Stranded Author: Bracken MacLeod Publisher: Tor Books, October 4, 2016 Format: Hardcover and eBook, 304 pages List Price: USD$24.99 (print); US$11.99 (eBook) ISBN: 9780765382436 (print); 9781466887381 (eBook) Genre: Supernatural Thriller
In the spirit of John Carpenter's The Thing and Jacob's Ladder comes Stranded -- a terrifying, icebound thriller where nothing is quite what it seems by Bracken MacLeod.
Badly battered by an apocalyptic storm, the crew of the Arctic Promise find themselves in increasingly dire circumstances as they sail blindly into unfamiliar waters and an ominously thickening fog. Without functioning navigation or communication equipment, they are lost and completely alone. One by one, the men fall prey to a mysterious illness. Deckhand Noah Cabot is the only person unaffected by the strange force plaguing the ship and her crew, which does little to ease their growing distrust of him.
Dismissing Noah's warnings of worsening conditions, the captain of the ship presses on until the sea freezes into ice and they can go no farther. When the men are ordered overboard in an attempt to break the ship free by hand, the fog clears, revealing a faint shape in the distance that may or may not be their destination. Noah leads the last of the able-bodied crew on a journey across the ice and into an uncertain future where they must fight for their lives against the elements, the ghosts of the past and, ultimately, themselves.
This is my first time reading Bracken MacLeod’s work. I like to dabble in thrillers from time to time to reset my reading palette. For me the Thriller genre is a big unknown. I don’t read the big names in the genre, and I don’t tend to read multiple books from one author in the genre. I like it this way. It keeps things fresh and mysterious. It keeps me on my toes while vacationing in this unfamiliar environment.
MacLeod does a fantastic job with his descriptive detail. I immediately felt submerged in his world of the open ocean and later the frozen wasteland we find our protagonist in. It opens in a storm at night and we get a real sense of what the characters have to do to survive in these harsh conditions. It also immediately tells you as a reader that the environment is never going to be friendly or pleasant.
MacLeod brings his characters alive just as fast as we quickly learn how much every member on the Arctic Promise hates Noah Cabot. It takes some time to learn what our protagonist did to make everyone so mad. MacLeod is a patient man and releases information slowly to the reader. I enjoy this skill as a writer, since it takes skill to know when to give out information at the right moments in the book. The Antagonist of the book is a double billing between Mother Nature and her harsh conditions and Noah’s father-in-law and Captain of the Arctic Promise, William Brewster. No one hates Noah more than William. This is one of the secrets that MacLeod takes his time unfolding, which only leads to more secrets. MacLeod does a masterful job at connecting his characters to the reader. There’s at least one or two things about each of the men in the book that you can find some similarity to.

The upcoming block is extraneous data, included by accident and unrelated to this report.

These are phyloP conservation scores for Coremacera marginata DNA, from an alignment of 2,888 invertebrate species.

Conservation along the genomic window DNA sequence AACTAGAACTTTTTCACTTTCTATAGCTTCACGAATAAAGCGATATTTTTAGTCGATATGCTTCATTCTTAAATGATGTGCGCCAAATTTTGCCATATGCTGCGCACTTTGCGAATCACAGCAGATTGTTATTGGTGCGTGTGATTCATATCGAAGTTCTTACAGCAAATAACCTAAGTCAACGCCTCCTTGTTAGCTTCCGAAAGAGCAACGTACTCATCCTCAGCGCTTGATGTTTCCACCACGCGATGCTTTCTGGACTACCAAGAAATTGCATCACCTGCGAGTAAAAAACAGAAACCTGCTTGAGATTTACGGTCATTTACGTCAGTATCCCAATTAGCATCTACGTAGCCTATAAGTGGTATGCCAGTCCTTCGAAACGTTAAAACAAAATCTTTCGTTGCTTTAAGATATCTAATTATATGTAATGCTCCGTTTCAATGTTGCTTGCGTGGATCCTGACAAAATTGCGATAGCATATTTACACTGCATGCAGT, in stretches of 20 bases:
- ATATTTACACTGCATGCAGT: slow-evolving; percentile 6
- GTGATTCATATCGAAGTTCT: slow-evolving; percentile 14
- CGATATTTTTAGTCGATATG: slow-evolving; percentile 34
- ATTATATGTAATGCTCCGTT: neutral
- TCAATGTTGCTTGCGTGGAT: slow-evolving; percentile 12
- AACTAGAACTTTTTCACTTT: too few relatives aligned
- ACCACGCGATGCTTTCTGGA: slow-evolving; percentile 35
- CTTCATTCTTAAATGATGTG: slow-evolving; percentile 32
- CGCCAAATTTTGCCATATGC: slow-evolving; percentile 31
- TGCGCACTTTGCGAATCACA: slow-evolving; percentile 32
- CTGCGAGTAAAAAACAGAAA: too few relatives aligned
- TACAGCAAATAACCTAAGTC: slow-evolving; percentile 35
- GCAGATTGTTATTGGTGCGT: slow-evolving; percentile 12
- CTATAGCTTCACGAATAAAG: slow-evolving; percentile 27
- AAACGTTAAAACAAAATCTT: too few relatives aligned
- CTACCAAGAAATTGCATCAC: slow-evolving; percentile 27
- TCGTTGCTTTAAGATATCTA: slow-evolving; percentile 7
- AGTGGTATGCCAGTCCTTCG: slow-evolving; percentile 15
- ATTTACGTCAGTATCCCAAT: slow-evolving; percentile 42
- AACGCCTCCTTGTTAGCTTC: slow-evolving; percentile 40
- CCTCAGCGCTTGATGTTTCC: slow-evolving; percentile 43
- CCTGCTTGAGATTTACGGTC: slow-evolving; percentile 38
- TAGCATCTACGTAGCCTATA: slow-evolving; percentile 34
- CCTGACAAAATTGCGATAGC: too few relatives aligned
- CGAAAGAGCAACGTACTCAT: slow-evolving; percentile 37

I would really like to tell you more about the plot of the book and its many mysteries, but, since it’s a thriller, I really don’t want to ruin anything for you. So I will say it starts off with Noah and his crew mates on a job to resupply an oil platform in the norther sea above Russia when their ship becomes trapped in ice. Then, things start happening.
My one warning to people looking to read this book is about pacing. It starts off slow the first 200 pages and then really takes off the last 100. I really didn’t mind the slow build as it does wonders in connecting to characters and getting a feel for the world before all the action. However, I hear from a lot of people how much they dislike slow books, so I feel obligated to alert you to this fact.
My only problem with the book is the lack of female characters. I know being a sailor and working on oil platforms is physically challenging work, but I would have enjoyed see more diversity in the characters. It would definitely add the story by offering different view points.
Stranded by Bracken MacLeod is a solid thriller ride through a frozen sea. It builds to a stunning conclusion. I would only recommend this book to adults as there is adult language used throughout and at times graphic violence as well as some very frightening scenes. For anyone that likes a thrill ride in their books with a strong environmental presence and solid character development, I would pass this book on to them.